The title of this piece may conjure up the image of gerunds lurking in corners, wearing leather jackets and smoking hand-rolled cigarettes.
Sorry, gerunds! There’s nothing really wrong with you. You’re not the bad boys of writing. It’s just that we, as writers, need to understand you better. I used to misunderstand you myself.
Fortunately for me, my critique partners and editors over the years have helped me solve my little gerund habit.
“What’s wrong with using them, anyway?” you ask. After all, writers use them all the time.
You’re right. Authors do use gerunds all the time, and when used properly, gerunds are awesome.
Self Editing for Fiction Writers: How to edit yourself into print (Browne, King) states that new authors often make the error of starting sentences with gerunds. I recall they advised to avoid them, but needed to remember why, specifically, they felt it didn’t work.
Here are two common uses of gerunds that everyone who writes should know.
The Gerund Phrase
For those who don’t know, a gerund is a verb that ends in ing. They are used often in two different ways. The first way to use them is in a “gerund phrase”. This type of phrase can magically convert a word that would normally be a verb into a noun, or the subject or object of a sentence. Here’s an example:
Converting a verb to a noun is something gerunds can do.
The gerund “converting” takes the verb “to convert” and turns it into a noun. (Magic!) The phrase “Converting a verb to a noun” becomes the subject of the sentence.
That’s a gerund phrase.
Gerunds in Present Participle Phrases
Gerunds can also be used as present participle phrases. These are used as adjectives to describe the noun or subject of the sentence.
Rushing for work, Bill ran down the stairs.
The phrase “rushing for work” modifies “Bill,” the noun or subject of the sentence. It tells us something else Bill is doing or why he’s doing it (i.e., why he ran down the stairs). More on participle phrases here: http://www.chompchomp.com/terms/participlephrase.htm.
Participle phrases are tricky at the best of times. Because they’re modifiers, they can be easily misplaced. (My personal nemesis in grade 8). For more on misplaced modifiers, go here: http://www.chompchomp.com/modifiers01/modifiers01.htm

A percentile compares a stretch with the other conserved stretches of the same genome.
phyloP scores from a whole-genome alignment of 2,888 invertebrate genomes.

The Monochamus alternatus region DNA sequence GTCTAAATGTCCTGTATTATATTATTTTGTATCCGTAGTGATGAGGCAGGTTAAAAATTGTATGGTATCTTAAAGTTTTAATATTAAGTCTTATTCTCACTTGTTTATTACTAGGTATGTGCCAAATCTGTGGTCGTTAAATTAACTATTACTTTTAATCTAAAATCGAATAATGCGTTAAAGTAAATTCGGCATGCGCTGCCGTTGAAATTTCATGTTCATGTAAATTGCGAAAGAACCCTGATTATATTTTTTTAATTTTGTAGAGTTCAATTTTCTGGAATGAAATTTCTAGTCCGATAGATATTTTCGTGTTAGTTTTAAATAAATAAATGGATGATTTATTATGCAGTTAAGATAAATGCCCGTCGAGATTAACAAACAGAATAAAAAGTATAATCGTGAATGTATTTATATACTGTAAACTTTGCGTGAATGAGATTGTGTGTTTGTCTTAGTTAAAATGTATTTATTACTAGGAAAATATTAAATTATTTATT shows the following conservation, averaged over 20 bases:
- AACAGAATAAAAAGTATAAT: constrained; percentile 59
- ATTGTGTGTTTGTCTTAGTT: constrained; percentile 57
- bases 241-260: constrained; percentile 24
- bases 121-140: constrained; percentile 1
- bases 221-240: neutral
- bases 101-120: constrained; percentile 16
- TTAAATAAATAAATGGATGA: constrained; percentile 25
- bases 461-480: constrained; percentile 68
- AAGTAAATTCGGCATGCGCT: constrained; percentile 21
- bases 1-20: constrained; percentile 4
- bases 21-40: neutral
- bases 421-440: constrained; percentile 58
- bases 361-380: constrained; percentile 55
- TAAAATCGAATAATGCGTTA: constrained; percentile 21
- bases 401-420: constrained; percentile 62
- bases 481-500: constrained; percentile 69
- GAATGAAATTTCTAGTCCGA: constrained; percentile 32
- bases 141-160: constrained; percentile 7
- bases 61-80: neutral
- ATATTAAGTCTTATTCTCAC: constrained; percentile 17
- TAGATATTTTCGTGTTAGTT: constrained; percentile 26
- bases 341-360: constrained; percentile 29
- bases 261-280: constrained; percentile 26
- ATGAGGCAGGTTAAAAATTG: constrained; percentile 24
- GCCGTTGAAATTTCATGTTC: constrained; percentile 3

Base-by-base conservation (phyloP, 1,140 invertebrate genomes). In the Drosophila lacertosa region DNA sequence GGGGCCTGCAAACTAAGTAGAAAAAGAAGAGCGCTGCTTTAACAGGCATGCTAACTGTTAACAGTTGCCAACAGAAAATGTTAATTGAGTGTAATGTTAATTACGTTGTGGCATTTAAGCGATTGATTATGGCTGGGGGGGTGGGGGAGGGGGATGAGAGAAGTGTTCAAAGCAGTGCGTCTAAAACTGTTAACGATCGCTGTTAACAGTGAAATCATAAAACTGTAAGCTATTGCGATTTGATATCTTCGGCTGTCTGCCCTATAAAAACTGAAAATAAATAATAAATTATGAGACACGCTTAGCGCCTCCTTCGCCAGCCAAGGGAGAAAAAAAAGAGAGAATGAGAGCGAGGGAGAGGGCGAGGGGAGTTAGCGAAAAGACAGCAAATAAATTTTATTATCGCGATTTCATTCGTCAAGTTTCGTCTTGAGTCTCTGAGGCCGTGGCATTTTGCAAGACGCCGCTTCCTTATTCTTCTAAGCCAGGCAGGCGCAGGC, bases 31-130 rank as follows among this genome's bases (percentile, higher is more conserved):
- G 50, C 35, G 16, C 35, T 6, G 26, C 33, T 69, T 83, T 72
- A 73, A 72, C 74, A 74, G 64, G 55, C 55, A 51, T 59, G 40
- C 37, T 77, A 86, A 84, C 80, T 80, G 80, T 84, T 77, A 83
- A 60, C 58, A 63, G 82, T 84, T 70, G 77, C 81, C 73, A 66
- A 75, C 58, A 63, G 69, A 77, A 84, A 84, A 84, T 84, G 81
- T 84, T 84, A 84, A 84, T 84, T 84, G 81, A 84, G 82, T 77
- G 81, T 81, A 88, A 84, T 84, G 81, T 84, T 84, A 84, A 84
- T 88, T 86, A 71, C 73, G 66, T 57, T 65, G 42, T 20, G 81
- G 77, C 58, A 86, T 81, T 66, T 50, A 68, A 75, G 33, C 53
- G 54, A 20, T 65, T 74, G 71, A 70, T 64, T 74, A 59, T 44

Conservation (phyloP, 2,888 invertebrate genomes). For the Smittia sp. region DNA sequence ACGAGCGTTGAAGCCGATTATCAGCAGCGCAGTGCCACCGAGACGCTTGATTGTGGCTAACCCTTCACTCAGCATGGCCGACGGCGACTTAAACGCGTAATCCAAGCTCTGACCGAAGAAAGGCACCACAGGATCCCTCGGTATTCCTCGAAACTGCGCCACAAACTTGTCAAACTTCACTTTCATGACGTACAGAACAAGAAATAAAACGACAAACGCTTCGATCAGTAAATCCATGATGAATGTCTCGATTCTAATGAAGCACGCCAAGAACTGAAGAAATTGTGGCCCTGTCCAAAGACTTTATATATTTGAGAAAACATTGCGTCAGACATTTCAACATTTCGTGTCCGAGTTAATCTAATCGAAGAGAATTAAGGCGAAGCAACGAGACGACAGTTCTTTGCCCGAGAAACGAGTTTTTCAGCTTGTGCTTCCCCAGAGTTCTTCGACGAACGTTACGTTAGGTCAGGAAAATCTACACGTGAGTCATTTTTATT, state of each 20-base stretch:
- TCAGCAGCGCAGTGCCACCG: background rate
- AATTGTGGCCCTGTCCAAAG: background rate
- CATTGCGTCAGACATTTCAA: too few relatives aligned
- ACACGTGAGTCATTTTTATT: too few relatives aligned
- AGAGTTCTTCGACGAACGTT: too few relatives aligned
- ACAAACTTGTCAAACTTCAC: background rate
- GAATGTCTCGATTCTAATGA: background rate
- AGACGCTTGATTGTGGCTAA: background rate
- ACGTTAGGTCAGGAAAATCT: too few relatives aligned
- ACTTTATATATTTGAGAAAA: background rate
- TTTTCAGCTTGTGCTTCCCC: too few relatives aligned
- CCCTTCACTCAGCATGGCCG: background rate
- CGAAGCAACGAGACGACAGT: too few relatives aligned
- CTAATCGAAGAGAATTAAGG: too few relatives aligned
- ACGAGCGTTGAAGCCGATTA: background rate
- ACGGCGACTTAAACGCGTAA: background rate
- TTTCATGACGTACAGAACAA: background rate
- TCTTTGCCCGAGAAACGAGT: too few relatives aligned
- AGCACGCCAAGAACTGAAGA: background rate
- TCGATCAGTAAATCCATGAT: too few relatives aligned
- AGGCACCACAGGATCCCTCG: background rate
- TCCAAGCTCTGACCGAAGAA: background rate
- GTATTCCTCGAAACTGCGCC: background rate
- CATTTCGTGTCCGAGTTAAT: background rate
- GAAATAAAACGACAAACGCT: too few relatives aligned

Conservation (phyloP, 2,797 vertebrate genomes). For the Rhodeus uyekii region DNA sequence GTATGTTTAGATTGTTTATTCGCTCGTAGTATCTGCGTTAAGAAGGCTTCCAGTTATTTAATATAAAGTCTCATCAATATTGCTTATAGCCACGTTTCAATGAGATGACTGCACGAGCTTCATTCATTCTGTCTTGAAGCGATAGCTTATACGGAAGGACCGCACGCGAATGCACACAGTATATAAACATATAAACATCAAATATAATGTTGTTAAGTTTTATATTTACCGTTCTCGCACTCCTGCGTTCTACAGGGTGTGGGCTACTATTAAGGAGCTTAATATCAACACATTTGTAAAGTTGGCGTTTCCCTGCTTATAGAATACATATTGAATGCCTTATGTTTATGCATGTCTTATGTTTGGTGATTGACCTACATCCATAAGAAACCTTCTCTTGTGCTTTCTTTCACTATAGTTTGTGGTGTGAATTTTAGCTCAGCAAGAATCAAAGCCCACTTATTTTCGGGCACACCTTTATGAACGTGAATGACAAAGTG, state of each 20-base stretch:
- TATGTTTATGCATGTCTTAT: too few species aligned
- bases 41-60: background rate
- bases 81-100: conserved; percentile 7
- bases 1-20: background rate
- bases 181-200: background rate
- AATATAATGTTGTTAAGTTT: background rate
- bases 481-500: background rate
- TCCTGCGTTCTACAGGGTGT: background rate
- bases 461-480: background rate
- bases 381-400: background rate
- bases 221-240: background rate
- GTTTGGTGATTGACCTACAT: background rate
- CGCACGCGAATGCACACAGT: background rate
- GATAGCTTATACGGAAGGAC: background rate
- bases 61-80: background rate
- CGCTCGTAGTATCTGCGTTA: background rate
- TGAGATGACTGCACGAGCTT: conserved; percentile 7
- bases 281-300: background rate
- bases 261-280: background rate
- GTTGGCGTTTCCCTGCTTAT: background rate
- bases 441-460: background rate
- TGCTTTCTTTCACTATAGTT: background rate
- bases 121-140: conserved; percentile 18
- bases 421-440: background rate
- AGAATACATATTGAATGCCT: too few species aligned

Another way people use participle phrases is the “as” construction:
As he ran for the bus, Bill tripped on his untied shoelaces.
The trickiest part of participle phrases is also their benefit: they bring a sense of immediacy or simultaneous action to a sentence.
This is both and advantage and a disadvantage. Here’s why. People often get their phrases out of order, try to do too many things, or introduce simultaneity when something should happen sequentially.
Searching for her phone, she dialed her friend’s number.
Here, the sentence says she’s dialing her friend’s number at the same time as she’s searching for her phone, which is impossible. These two actions would be better off as separate actions:
She searched for her phone and dialed her friend’s number.
When it comes to participle phrases, only use them if you’re sure that the action in the participle phrase can be done at the same time as the other actions in the sentence.
Shielding his eyes, Bill looked at the horizon.
Here, Bill can shield his eyes and look at the horizon at the same time.
Still not sure? Here’s a quick test, I gleaned from a reddit page:
Try swapping the order of the events.
Bill looked at the horizon, shielding his eyes.
(Yep. He can both shield his eyes and look simultaneously).
She dialed her friend’s number, searching for her phone.
(This is technically impossible, unless she has two phones. She can’t search for her phone and dial it at the same time.)
So there’s some tips on how to use gerunds. Use them at will!
However, like any word, if a gerund verb becomes something used too often, it can act like a repeated word, and be something to consider revising.
What about you? Do you use gerunds in your writing? (tell me in the comments). If so, I hope you found this article useful.